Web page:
I don’t run to be skinny.
I don’t run to win.
I don’t run to brag.
I don’t run to escape(well sometimes I do, come on now)
I run for me and for the sense of accomplishment. I run for the community. I run for the setting of goals and the humility that comes when you don’t meet them. Because I’d rather fail from trying than not try at all. I run to see what my body is capable of because one day, I may lose this ability.
There are so many reasons I run and race. But those 6 miles or so with Monica reminded me how important it is to see people. Hurting people. Happy people. People with stories. We so often miss all of this because we fail to look up. We put our heads down, just like most do at mile 20 of a marathon, and we forge ahead totally oblivious to the people and lives of those around us. And we miss so much cool stuff.
We miss relationships and sweaty hugs and stories. We miss opportunities to encourage total strangers and to be encouraged by them in return. So let’s not ok? Let’s look up. I can’t imagine my Chicago experience without Monica’s company during those last 6 miles. I got to coach and talk, two things I love to do. I got to put all my crappy marathon experiences somewhere good, and I was able to walk away from this race having said a very peaceful goodbye to this distance for a while. It’s time to get faster, a bit stronger, and focus more on family and a little less on training long distances. It’s time for half marathon’s and 10k’s people. Those are perfectly awesome distances and exactly where I need to shift my focus.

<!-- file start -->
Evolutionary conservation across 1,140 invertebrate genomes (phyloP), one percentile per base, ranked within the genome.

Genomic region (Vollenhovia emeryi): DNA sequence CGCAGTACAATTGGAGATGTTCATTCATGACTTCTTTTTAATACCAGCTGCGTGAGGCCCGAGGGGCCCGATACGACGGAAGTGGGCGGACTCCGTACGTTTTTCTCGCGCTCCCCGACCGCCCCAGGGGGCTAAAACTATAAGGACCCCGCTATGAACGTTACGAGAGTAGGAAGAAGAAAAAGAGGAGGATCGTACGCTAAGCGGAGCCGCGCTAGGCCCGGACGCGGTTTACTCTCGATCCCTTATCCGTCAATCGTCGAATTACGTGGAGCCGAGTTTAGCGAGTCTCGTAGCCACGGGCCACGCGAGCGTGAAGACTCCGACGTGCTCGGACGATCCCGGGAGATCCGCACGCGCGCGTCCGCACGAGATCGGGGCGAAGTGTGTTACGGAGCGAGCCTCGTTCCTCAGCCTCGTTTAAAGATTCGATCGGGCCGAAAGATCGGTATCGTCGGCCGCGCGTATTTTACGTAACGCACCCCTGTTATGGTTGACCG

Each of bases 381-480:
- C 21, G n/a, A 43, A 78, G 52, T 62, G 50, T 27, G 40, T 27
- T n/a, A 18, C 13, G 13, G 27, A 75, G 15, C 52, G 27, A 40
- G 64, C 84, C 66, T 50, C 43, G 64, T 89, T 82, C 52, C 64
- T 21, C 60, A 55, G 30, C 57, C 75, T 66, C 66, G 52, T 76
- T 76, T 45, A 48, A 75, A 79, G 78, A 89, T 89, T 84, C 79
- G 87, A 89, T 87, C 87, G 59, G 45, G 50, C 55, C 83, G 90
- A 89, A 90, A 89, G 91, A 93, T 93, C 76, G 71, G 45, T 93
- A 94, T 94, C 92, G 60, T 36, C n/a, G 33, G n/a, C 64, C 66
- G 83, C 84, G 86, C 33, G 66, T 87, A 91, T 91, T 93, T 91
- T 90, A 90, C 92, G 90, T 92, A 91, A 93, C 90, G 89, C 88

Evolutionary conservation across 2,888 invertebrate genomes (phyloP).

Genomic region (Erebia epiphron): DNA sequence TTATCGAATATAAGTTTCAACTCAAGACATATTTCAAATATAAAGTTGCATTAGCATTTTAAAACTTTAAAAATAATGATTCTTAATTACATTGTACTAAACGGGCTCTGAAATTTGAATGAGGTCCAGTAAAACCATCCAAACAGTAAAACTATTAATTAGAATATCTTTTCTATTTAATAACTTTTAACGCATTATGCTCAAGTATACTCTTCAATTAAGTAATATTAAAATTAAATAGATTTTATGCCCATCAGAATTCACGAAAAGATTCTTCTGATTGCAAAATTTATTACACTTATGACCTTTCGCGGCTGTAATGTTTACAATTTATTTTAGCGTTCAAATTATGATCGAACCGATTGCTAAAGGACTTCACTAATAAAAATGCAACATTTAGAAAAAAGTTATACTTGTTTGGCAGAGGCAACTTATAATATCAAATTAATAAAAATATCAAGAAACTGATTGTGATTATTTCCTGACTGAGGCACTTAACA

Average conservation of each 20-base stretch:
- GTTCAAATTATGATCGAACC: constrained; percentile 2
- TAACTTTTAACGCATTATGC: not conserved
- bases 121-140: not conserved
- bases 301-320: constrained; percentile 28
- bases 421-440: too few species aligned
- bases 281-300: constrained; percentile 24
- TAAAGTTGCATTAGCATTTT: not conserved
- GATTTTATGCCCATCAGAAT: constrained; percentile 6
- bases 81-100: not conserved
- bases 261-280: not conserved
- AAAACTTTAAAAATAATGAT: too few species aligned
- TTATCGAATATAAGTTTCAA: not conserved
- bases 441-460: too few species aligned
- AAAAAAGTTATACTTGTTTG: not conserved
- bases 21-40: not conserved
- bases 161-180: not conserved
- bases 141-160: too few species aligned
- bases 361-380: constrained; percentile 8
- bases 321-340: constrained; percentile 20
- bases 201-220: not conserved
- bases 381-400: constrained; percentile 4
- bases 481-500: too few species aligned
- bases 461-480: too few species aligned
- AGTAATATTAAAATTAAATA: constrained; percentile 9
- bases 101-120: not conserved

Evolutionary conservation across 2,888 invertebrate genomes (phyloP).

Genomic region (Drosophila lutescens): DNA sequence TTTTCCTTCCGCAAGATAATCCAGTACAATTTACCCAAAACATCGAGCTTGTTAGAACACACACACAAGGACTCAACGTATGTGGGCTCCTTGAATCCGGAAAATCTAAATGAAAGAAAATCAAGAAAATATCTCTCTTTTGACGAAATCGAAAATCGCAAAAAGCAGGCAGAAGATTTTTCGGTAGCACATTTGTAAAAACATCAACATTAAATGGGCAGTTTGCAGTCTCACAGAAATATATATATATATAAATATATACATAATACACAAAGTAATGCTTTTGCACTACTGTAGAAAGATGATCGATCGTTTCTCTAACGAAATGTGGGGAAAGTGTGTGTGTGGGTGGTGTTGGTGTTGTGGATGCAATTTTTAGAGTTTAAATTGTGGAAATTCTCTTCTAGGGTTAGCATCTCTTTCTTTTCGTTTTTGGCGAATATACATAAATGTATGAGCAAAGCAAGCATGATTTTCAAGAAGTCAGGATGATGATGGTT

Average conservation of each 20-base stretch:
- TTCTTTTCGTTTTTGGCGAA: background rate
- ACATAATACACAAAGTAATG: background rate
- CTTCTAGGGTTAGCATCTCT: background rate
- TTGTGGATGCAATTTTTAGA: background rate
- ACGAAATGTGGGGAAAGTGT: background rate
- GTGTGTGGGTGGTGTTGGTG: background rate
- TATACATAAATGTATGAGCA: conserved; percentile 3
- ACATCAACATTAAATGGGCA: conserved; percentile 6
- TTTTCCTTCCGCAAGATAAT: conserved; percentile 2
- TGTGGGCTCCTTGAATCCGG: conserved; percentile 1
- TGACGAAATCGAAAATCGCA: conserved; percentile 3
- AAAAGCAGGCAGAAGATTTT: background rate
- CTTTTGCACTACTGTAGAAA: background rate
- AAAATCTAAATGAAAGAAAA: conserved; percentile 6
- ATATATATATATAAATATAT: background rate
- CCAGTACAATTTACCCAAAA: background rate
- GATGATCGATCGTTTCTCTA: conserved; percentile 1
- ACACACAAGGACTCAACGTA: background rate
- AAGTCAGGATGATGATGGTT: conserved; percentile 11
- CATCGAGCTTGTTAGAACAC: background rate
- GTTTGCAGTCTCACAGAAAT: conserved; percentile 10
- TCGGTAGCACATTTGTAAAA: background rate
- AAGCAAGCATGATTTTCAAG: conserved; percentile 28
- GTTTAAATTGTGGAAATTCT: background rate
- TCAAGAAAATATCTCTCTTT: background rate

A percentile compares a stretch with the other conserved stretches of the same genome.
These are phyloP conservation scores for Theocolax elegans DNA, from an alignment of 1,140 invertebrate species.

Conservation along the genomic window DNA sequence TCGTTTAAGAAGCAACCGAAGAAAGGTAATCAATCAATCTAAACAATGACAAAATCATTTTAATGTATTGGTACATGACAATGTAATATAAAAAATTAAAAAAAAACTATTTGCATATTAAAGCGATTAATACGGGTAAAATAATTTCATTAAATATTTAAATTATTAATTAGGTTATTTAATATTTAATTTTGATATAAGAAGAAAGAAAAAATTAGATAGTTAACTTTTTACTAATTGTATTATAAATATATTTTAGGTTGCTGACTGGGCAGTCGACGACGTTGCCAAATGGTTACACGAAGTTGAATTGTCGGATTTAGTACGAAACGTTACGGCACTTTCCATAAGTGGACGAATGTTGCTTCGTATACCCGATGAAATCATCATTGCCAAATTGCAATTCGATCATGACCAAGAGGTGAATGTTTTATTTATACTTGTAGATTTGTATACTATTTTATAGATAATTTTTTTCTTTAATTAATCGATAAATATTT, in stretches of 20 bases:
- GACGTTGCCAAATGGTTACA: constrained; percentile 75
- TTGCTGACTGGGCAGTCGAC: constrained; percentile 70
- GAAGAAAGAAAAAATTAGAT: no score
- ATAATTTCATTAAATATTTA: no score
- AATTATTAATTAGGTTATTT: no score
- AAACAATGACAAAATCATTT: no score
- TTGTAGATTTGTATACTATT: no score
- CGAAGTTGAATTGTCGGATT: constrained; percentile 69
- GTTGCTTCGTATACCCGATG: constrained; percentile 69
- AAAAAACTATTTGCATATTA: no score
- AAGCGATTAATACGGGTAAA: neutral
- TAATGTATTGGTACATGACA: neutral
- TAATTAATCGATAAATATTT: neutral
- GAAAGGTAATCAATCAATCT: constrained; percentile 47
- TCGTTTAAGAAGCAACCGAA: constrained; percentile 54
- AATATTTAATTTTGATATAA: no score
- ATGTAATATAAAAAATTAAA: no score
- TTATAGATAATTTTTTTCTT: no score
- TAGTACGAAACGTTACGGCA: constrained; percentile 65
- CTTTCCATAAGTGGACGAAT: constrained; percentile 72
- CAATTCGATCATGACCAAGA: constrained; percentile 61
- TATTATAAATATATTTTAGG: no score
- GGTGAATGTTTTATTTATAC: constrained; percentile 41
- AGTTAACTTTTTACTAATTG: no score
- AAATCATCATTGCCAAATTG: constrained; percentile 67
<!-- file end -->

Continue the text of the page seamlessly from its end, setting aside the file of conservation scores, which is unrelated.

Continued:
So we crossed the finish line together. Hugged it out, and smiled for the camera’s. And hobbled to our medal’s that were light years away. It’s a day I’ll never forget.
3 marathon’s in 18 months has given me an appreciation for hard things. An insane appreciation for a healthy body that allows me to do what I love. Opportunities to meet some amazing people and go to some incredible places. I’m so beyond thankful for this sport, and perhaps have more of a love for it than ever. So happy running today friends. I hope your feet take you to some awesome places and that in the process, you stop to look up.